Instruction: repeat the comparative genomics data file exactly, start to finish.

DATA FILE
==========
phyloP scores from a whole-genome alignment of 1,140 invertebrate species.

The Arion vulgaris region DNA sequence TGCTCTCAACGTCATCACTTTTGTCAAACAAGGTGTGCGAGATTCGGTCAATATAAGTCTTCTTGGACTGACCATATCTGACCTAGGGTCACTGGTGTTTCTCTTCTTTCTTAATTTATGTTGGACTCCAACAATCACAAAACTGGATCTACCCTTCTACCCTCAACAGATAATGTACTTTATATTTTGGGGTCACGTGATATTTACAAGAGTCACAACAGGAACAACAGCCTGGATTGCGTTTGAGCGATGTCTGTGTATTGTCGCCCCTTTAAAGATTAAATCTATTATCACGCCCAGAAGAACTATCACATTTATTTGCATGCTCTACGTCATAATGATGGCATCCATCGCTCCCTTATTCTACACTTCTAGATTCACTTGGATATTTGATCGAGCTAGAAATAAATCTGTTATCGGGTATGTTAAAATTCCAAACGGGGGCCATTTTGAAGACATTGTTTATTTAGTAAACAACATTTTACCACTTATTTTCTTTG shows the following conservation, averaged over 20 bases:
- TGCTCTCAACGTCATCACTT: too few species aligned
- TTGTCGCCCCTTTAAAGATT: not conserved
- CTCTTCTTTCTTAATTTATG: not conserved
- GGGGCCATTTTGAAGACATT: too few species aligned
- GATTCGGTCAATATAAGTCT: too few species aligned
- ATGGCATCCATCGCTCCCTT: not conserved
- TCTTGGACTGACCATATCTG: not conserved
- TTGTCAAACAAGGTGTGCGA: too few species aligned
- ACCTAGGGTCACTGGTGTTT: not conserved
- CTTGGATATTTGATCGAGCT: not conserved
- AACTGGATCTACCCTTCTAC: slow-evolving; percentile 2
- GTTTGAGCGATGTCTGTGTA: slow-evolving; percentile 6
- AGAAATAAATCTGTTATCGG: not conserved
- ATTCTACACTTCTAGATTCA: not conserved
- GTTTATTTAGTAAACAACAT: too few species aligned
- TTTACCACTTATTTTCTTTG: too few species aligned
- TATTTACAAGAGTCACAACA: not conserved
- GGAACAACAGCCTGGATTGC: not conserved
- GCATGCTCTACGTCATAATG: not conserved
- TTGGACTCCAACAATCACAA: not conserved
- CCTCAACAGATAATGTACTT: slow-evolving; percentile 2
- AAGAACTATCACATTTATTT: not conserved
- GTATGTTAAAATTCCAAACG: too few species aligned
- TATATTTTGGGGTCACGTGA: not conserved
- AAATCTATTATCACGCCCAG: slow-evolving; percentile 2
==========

phyloP scores from a whole-genome alignment of 1,140 invertebrate species.

The Arion vulgaris region DNA sequence TGCTCTCAACGTCATCACTTTTGTCAAACAAGGTGTGCGAGATTCGGTCAATATAAGTCTTCTTGGACTGACCATATCTGACCTAGGGTCACTGGTGTTTCTCTTCTTTCTTAATTTATGTTGGACTCCAACAATCACAAAACTGGATCTACCCTTCTACCCTCAACAGATAATGTACTTTATATTTTGGGGTCACGTGATATTTACAAGAGTCACAACAGGAACAACAGCCTGGATTGCGTTTGAGCGATGTCTGTGTATTGTCGCCCCTTTAAAGATTAAATCTATTATCACGCCCAGAAGAACTATCACATTTATTTGCATGCTCTACGTCATAATGATGGCATCCATCGCTCCCTTATTCTACACTTCTAGATTCACTTGGATATTTGATCGAGCTAGAAATAAATCTGTTATCGGGTATGTTAAAATTCCAAACGGGGGCCATTTTGAAGACATTGTTTATTTAGTAAACAACATTTTACCACTTATTTTCTTTG shows the following conservation, averaged over 20 bases:
- TGCTCTCAACGTCATCACTT: too few species aligned
- TTGTCGCCCCTTTAAAGATT: not conserved
- CTCTTCTTTCTTAATTTATG: not conserved
- GGGGCCATTTTGAAGACATT: too few species aligned
- GATTCGGTCAATATAAGTCT: too few species aligned
- ATGGCATCCATCGCTCCCTT: not conserved
- TCTTGGACTGACCATATCTG: not conserved
- TTGTCAAACAAGGTGTGCGA: too few species aligned
- ACCTAGGGTCACTGGTGTTT: not conserved
- CTTGGATATTTGATCGAGCT: not conserved
- AACTGGATCTACCCTTCTAC: slow-evolving; percentile 2
- GTTTGAGCGATGTCTGTGTA: slow-evolving; percentile 6
- AGAAATAAATCTGTTATCGG: not conserved
- ATTCTACACTTCTAGATTCA: not conserved
- GTTTATTTAGTAAACAACAT: too few species aligned
- TTTACCACTTATTTTCTTTG: too few species aligned
- TATTTACAAGAGTCACAACA: not conserved
- GGAACAACAGCCTGGATTGC: not conserved
- GCATGCTCTACGTCATAATG: not conserved
- TTGGACTCCAACAATCACAA: not conserved
- CCTCAACAGATAATGTACTT: slow-evolving; percentile 2
- AAGAACTATCACATTTATTT: not conserved
- GTATGTTAAAATTCCAAACG: too few species aligned
- TATATTTTGGGGTCACGTGA: not conserved
- AAATCTATTATCACGCCCAG: slow-evolving; percentile 2